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Kraft Cheese -- maybe your store brand, too!

alkapal Apr 26, 2008 04:36 AM

In conducting research on the ingredients of Kraft Parmesan Cheese in the famous green shaker can, I came upon this letter from Kraft to the FDA listing all the labels under which several of their cheeses are sold. I was surprised to see so many store brands. I'm posting here just for your information.

http://www.fda.gov/OHRMS/DOCKETS/DOCK...

Do you know of any other large manufacturers which make store brands that you can share with us? For example, does Del Monte can Safeway's house label's asparagus -- or whatever. Or does Breyer's make Giant's ice cream -- (not that I think that of course, but you get the drift, right?

)

And Wal-Mart: who makes their various products? salsas, mustards, canned beverages, bottled beverages, you name it?

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  1. JonParker Apr 26, 2008 04:58 AM

    I see this discussed, but I'm not sure what use it is. Kraft has the infrastructure to produce grated parmesan, but that doesn't mean the actual cheese used, or in the case of manufactured products the quality and formulation of the ingredients, is the same as the more expensive variety.

    Being made by the same company does not mean an equivalent product.

    4 Replies
    1. re: JonParker
      alkapal Apr 26, 2008 05:04 AM

      I didn't assume it is always the same product. But, it just as easily might be the same product as a slight variation. I've had the Safeway cheeses and they are equivalent quality as Kraft.

      Just because it is more expensive does not mean it is necessarily better.

      1. re: alkapal
        d
        dolores Apr 26, 2008 05:27 AM

        Polly-O??? I'm confused, does Kraft put out their product under Polly-O's name????

        I'd love to know who makes Stop and Shop brand products.

        1. re: dolores
          alkapal Apr 26, 2008 05:31 AM

          dolores, look at this list of kraft products (kraft being the number one food producer in the u.s.): http://www.calorie-count.com/calories...

          and to answer your question: yes, polly-o is made by kraft. the link confirms it.

          1. re: alkapal
            d
            dolores Apr 26, 2008 06:04 AM

            Interesting, thank you alkapal. I wonder when Polly-O sold out to Kraft? This will be news to my mother, who has been paying more for Polly-O.

    2. alkapal Apr 26, 2008 05:34 AM

      here's what stop and shop says in their faqs:

      "14.) Are Stop & Shop products the same quality as the national brand?

      Although they cost less than the comparable National Brand, all of our Stop & Shop products are tested and approved as being equal to or in some cases better than the comparable National Brand. We complete a process of research, testing and inspections before we put the Stop & Shop name on any product. Our buyers search for suppliers with high standards for quality and cleanliness. And our Quality Assurance Departments make sure the manufacturing facility meets our high standards for processing and packaging. Products are rated on taste, texture and appearance, and are always compared to the leading national brand. We stand behind our products and if you are dissatisfied with the quality or flavor of a Stop & Shop product, we will gladly give you a refund."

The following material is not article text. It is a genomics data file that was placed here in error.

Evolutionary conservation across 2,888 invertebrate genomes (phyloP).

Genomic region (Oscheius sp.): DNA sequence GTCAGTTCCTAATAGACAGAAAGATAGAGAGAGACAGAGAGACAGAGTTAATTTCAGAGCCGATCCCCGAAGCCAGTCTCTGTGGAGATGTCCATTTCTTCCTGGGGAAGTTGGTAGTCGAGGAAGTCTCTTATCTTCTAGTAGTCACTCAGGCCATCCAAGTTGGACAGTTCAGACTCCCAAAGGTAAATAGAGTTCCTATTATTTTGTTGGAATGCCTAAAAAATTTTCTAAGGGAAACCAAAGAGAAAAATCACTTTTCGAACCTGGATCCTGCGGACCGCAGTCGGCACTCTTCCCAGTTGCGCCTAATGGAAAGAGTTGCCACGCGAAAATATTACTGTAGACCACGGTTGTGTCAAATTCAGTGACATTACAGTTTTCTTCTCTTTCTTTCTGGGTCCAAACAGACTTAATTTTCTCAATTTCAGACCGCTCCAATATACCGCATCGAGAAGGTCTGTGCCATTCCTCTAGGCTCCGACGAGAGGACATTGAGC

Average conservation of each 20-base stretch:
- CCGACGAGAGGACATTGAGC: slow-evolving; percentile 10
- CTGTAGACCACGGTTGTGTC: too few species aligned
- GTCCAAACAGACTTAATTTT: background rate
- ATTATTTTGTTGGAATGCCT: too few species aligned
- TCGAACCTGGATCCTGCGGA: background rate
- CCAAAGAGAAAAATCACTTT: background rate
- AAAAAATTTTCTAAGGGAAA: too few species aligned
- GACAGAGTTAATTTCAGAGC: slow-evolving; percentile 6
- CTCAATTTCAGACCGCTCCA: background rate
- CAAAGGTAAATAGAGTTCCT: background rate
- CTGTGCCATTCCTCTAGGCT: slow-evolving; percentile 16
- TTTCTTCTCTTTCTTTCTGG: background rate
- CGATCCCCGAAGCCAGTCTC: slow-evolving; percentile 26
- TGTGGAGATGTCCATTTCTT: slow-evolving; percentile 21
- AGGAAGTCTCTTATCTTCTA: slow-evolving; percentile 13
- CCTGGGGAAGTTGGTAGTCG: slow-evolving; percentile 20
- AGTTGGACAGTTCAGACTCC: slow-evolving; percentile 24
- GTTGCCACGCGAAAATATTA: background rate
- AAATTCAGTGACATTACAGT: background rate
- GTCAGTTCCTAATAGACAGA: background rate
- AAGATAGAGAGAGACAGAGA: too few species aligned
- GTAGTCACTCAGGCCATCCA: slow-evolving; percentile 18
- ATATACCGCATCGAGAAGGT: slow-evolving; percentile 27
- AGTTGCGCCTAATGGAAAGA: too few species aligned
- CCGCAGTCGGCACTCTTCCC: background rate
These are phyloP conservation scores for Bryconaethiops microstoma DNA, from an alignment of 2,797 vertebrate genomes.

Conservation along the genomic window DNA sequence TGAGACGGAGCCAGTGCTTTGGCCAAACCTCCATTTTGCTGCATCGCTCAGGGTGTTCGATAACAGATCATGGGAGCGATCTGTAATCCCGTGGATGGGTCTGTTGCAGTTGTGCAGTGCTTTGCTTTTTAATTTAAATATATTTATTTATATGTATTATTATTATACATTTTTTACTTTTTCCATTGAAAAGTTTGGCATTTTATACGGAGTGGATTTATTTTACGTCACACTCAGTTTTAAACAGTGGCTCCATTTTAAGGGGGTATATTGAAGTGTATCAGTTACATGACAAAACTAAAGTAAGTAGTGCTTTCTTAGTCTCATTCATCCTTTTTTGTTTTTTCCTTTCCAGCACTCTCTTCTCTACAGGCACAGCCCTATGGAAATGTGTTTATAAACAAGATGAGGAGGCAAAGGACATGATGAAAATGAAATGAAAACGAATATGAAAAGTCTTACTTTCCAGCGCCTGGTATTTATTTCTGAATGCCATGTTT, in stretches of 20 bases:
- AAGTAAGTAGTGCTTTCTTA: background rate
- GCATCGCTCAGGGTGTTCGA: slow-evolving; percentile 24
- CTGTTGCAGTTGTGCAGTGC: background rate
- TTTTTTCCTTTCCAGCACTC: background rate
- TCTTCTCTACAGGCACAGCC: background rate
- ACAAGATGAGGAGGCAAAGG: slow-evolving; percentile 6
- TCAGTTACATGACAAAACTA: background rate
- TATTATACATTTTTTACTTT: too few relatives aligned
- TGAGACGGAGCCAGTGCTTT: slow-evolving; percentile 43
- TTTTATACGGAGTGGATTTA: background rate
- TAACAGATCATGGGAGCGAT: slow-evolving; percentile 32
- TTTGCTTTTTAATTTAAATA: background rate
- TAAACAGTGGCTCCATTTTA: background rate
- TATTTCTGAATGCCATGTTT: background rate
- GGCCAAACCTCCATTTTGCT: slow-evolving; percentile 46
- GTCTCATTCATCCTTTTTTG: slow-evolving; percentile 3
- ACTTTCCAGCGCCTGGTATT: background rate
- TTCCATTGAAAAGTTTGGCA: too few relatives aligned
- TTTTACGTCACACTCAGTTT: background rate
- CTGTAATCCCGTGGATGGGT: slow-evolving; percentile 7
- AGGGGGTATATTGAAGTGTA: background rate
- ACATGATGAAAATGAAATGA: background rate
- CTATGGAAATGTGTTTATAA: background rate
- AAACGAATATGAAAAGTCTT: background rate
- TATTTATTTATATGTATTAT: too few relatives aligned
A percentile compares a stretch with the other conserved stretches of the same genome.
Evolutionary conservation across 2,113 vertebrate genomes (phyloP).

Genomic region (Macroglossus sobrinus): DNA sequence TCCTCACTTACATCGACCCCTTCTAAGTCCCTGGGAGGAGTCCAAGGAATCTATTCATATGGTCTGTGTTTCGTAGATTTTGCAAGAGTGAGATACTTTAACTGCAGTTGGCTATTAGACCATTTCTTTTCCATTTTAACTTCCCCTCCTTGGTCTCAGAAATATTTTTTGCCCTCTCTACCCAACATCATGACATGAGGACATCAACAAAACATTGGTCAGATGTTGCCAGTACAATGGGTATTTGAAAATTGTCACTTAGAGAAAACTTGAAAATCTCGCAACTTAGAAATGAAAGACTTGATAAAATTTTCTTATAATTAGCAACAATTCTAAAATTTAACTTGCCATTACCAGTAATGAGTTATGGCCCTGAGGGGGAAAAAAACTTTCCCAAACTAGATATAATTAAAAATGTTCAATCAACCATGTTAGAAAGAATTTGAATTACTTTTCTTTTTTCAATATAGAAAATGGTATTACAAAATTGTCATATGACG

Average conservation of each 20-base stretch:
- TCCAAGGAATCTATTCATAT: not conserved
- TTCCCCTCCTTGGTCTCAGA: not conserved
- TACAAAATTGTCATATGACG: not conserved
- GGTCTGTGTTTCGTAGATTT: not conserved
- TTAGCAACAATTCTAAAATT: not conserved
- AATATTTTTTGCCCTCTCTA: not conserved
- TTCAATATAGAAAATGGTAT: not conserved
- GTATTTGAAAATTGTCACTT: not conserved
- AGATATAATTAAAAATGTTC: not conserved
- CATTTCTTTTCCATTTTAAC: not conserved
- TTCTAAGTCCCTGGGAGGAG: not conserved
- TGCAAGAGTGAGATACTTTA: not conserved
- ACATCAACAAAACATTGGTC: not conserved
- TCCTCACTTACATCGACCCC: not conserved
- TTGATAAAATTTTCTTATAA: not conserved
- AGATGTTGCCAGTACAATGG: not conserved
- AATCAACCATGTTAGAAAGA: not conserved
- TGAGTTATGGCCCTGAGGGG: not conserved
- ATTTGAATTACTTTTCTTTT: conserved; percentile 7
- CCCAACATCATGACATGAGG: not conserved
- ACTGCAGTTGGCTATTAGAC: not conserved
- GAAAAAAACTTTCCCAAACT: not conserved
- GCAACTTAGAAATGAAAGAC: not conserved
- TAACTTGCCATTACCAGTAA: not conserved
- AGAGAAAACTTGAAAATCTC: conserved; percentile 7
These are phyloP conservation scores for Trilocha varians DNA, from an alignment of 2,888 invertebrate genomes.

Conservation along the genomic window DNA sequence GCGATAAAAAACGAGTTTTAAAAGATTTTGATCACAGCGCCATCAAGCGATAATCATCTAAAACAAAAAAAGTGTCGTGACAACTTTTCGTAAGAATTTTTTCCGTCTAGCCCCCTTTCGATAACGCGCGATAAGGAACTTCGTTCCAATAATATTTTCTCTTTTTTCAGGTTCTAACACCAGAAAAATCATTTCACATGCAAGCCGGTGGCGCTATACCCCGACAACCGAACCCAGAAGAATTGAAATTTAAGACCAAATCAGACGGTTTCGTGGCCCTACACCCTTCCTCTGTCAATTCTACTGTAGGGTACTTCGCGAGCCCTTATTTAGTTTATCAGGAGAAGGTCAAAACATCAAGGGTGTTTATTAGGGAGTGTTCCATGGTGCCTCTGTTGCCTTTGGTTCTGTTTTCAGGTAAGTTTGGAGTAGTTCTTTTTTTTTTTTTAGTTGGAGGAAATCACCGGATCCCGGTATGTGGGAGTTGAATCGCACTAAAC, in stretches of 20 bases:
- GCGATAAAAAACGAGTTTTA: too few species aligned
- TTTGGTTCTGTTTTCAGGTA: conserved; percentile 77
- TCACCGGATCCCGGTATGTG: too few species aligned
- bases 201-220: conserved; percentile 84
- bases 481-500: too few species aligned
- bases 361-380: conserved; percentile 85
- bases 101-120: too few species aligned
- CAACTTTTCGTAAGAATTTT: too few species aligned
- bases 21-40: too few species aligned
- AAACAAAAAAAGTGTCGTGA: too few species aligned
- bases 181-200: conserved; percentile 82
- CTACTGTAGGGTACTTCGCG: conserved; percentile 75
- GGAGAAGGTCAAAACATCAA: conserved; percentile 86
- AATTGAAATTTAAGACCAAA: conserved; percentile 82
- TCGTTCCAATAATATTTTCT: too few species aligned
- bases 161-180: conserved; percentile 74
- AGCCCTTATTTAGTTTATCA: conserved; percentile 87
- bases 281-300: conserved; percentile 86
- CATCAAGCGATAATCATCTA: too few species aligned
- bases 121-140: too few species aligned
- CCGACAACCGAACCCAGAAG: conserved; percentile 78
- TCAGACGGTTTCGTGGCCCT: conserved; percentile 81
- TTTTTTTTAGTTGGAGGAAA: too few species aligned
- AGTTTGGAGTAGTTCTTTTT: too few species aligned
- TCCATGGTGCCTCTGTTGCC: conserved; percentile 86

3 Replies
      1. re: alkapal
        m
        moh Apr 26, 2008 05:50 AM

        "Products are rated on taste, texture and appearance, and are always compared to the leading national brand."

        How about rating taste texture and appearance compared to actual Parmesan cheese? :)

        But seriously Alkapal, thank you for posting this information! I'm always surprised to see how many different pies some of these companies have their fingers. In some ways it seems we have so much choice, but choice seems to be artificial in this instance and in others.

        1. re: moh
          o
          Orchid64 Apr 26, 2008 06:41 AM

          Not everyone has access to the real thing, enough money to buy the real thing, or an appetite for buying even a small quantity sufficient to justify the expense of a block to grate. I live in the land of process cheese (Japan) and real Parmesan is not available except at gold prices and far, far away from where I live. For a sprinkle here or there (usually in a pasta dish which has other ingredients), it's just not worth it.

          1. re: Orchid64
            m
            moh Apr 26, 2008 07:00 AM

            I sympathize about the availability of real parmesan in Japan. I admit, although I am of Asian background and love Asian cuisine, I would greatly miss all the wonderful cheese I can buy in Quebec. But think about all the great Japanese products and food you have available! I live in a land of packaged ramen after all. Every place has pros and cons.

            I still think it is not unreasonable to compare the processed product to the original cheese, not to another processed cheese. The whole point is to resemble the actual food item so that people who can't access the original food item can still enjoy the original qualities as much as possible.

      2. alkapal Apr 26, 2008 05:43 AM

        this 2000 press release from hhs regarding a canned soup recall shows a canadian company ( Les Produits Freddy Inc. (St-Hyacinthe, Quebec) made Stop and Shop and Wegman's soups, along with the brands "Tasty Classics" and "Baron".

        http://www.fda.gov/bbs/topics/NEWS/ne...

        who knows who makes their soups in 2008?

        2 Replies
        1. re: alkapal
          d
          dolores Apr 26, 2008 07:20 AM

          Now that makes sense, alkapal, it probably varies by whichever company wins the contract.

          I am usually surprised by how decent S&S brand foods are. They're not 'great', but they're oftentimes good. As are Kirkland brand foods sold by Costco.

          I wouldn't be surprised if there were one company behind the curtain, making all the foods for all the brands.